Where should it go?
If you're one of those people who make a separation between an application and a domain layer in their code base (like I do), then a question you'll often have is: does this service go in the application or in the domain layer? It sometimes makes you wonder if the distinction between these layers is superficial after all. I'm not going to write again about what the layers mean, but here is how I decide if a service goes into Application or Domain:
Is it going to be used in the Infrastructure layer? Then it belongs in the Application layer.
This is an excerpt from my book PHP for the Web. It's a book for people who want to learn to build web applications with PHP. It doesn't focus on PHP programming, but shows how PHP can be used to serve dynamic web pages. HTTP requests and responses, forms, cookies, and sessions. Use it all to build a CRUD interface and an authentication system for your very first web application.
Chapter 11: Error handling
As soon as we started using a PHP server to serve
.php scripts in Chapter 2 we had to worry about errors and showing them in the browser.
I mentioned back then that you need to make a distinction between the website as it is still running on your own computer and the website as it is running on a publicly accessible server.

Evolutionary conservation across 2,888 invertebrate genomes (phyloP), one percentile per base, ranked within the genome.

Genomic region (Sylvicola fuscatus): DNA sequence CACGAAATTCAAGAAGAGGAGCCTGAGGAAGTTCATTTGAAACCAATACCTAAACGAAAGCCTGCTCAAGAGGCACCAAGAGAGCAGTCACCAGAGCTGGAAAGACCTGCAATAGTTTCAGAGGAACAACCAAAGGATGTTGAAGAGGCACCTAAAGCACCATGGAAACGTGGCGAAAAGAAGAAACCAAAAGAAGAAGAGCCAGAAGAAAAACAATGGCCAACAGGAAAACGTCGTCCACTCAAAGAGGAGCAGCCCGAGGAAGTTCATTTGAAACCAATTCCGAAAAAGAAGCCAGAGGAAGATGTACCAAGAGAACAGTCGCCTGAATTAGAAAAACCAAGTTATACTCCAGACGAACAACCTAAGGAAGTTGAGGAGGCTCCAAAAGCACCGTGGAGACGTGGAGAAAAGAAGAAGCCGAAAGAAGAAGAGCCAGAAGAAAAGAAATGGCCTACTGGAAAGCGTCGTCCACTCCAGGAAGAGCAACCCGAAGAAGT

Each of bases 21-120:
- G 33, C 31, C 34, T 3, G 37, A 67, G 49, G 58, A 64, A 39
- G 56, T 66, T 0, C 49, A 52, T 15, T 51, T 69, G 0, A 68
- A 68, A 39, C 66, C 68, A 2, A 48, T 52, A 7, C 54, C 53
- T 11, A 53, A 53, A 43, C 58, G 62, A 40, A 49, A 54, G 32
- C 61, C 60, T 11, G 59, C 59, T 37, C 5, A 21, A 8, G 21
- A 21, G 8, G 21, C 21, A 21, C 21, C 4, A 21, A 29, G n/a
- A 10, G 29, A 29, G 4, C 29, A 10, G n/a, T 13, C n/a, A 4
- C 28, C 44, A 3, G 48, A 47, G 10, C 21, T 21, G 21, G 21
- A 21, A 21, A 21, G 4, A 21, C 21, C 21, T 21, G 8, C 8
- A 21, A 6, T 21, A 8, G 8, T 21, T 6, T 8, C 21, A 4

You may find that people talk about this distinction in different ways.
When you're working on your website on your own computer you're running it "locally" or on your "development server".
When it runs on a publicly accessible server it has been "deployed" to the "production server".
We use different words here because these are different contexts or environments and there will be some differences in server configuration and behavior of the website depending on whether it runs locally or on the production server.
In this chapter we'll improve the way our website handles errors and we'll make this dependent on the environment in which the website runs.
As a rather unusual pastime for the Saturday night I attended the third Domain-Driven Design Africa online meetup. Thomas Pierrain a.k.a. use case driven spoke about his adaptation of Hexagonal architecture. "It's not by the book," as he said, but it solves a lot of the issues he encountered over the years. I'll try to summarize his approach here, but I recommend watching the full talk as well.